An Option To Re-coning A Vintage Speaker


This vintage Fender Concert Amp came in the shop for a going over as the owner just purchased it over the internet.  This unit is as near mint as I've seen them.


The speakers had been removed for routine inspection, and the customer's mention of a fuzzy sound coming from the speakers.
Here you see a close-up of one of the speakers.  In its time it had gotten wet as the stains show.  By the faded color you can see the effects that sun light has taken through the years.  The paper cone is very dried out and has become very fragile.
It is very common for dried out speaker cones to develop cracks as the paper fatigues from the constant movement necessary to produce the sounds of the electric guitar.
Here you can see the crack in the cone has been closed up and treated with a special penetrating flexible adhesive that bonds the edges of the crack together again.
Here is another crack in the same cone.  This one was making some noise that the owner could hear.  It did give a bit of fuzzy sounds to some notes he played..
Here again, the crack is closed up and treated in the same manner as the first one was.

Both sides of these cracks are always treated when the holes in the frame's basket allows access to the rear side of the cone.

The speaker on the left has been untreated compared to the finished speaker on the right.  Note the different dust cap cover on the cone on the left.  Someone must have replaced it in its past.  The proper dust cover will be installed after the cone is reconditioned.
Here all four of the speakers have been treated and are back in the cabinet as they were found.   Original speakers, with their original cones still producing their original tones.

The value of the amplifier is maintained by using this approach compared to the reconing option.  Many times the ORIGINAL parts are not available to recone the speaker, and substitutes that are sometimes not close to the ORIGINALS have to be used with questionable results.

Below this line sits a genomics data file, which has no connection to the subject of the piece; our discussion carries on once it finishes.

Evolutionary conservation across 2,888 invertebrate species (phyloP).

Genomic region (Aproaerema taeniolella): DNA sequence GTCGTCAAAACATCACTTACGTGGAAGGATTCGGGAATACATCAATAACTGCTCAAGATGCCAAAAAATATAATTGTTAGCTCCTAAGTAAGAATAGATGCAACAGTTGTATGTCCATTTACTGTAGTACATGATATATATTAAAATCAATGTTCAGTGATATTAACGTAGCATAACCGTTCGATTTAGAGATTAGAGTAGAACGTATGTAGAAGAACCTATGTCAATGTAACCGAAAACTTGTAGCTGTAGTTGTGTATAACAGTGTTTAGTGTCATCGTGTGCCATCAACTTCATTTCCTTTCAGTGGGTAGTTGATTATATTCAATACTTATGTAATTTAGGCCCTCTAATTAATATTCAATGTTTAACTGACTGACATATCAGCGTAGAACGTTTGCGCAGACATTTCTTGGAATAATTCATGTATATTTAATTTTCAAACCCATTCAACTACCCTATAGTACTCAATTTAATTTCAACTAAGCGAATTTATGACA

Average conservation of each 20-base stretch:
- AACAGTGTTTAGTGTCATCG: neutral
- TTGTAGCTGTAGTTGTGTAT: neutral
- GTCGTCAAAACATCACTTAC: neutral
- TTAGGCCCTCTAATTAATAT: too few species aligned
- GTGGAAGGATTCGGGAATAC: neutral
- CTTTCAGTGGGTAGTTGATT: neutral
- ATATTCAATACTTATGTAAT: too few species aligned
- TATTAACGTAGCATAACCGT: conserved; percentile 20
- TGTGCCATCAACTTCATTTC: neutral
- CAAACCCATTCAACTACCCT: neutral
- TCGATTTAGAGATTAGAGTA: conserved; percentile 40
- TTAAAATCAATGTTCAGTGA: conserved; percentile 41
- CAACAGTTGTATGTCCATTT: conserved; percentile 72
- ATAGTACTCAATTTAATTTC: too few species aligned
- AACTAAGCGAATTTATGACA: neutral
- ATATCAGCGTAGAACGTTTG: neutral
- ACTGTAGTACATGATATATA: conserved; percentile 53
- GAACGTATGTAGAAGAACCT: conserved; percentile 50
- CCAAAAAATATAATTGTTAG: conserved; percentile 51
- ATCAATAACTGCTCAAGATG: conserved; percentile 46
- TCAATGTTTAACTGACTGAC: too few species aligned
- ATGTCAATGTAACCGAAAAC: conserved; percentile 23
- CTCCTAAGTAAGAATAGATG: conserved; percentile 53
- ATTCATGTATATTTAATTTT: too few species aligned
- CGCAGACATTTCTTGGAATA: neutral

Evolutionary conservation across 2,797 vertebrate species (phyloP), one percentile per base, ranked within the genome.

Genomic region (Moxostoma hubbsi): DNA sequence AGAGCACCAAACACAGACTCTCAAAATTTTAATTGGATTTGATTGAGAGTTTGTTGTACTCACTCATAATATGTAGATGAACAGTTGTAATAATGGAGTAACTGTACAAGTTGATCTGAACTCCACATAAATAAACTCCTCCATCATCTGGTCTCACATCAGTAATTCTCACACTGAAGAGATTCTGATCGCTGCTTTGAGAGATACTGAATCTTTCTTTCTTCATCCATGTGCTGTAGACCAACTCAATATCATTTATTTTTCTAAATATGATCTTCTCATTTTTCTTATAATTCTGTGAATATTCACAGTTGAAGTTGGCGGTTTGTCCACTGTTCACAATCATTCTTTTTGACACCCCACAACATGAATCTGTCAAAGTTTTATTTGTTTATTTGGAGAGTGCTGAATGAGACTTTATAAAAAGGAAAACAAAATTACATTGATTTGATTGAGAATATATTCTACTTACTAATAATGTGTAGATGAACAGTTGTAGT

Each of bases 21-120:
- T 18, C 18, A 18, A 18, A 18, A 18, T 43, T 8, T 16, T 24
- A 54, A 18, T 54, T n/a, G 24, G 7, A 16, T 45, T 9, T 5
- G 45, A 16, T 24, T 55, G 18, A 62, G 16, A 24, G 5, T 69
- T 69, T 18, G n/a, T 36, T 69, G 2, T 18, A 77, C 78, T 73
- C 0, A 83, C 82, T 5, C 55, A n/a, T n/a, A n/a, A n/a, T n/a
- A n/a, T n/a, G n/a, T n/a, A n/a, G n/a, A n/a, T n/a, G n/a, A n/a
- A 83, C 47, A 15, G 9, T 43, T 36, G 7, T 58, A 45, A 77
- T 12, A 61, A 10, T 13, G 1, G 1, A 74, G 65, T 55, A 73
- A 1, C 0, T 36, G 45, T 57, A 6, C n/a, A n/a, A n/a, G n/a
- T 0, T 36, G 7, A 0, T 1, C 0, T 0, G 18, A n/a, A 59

Reconditioning a vintage speaker is always the better option, and is well worth the affordable price for reconditioning.  Prices vary from $15.00 - $40.00, depending on condition and size of the speaker.







Craig wrote:

 Hi Rich.

 I was just reading your page on speaker cone reconditioning. Can you tell me what product you   use for this? I have a 68 super reverb with cts speakers and the cones are  getting dried out. I don't  want to re cone them.... there are no tears, but I'd like to   preserve the cones.

 I asked Ted Weber and he said to use a thin coat of weldwood contact cement but I'm looking for other alternatives. Thanks for any info!

 Craig Harris

Hi Craig:

This kind of thing does nothing for the paper.  It's just a coating on one side.  So, now the paper falls apart, and the coating is to do the job, in place of the paper.  No, this is not the way to preserve the paper.

I have to mix my ingredient's to conform to the paper's condition before I can work on them.  This, is first tested out on the paper before I start.

It is up to the paper to soak in my new binder, so the paper can stand on it's own.  With my treatment, there is *penetration* of the paper.  There is no coating to speak of with my methods.  Which, is how your speaker was originally manufactured to begin with.

After the paper has been treated, then  the surround portion of the cone is attended to.

It depends again on the type and condition of the cone's surround.  Some have no treatment.  But now require some reenforcement because of age.

Some may have a factory treatment that needs to be restored.

There is much more to what I do than just using some kind of coating application to the paper.

Speakers are shipped in for my treatment, and customers can't believe how the original factory sounds have returned.


Rich Koerner,
Time Electronics.

Specialists in Live Sound FOH Engineering,
      Music & Studio Production,
Vintage Instruments, and Tube Amplifiers



To Home Page E - Mail Us
©Copyright R.K.Koerner 2002 All Rights Reserved.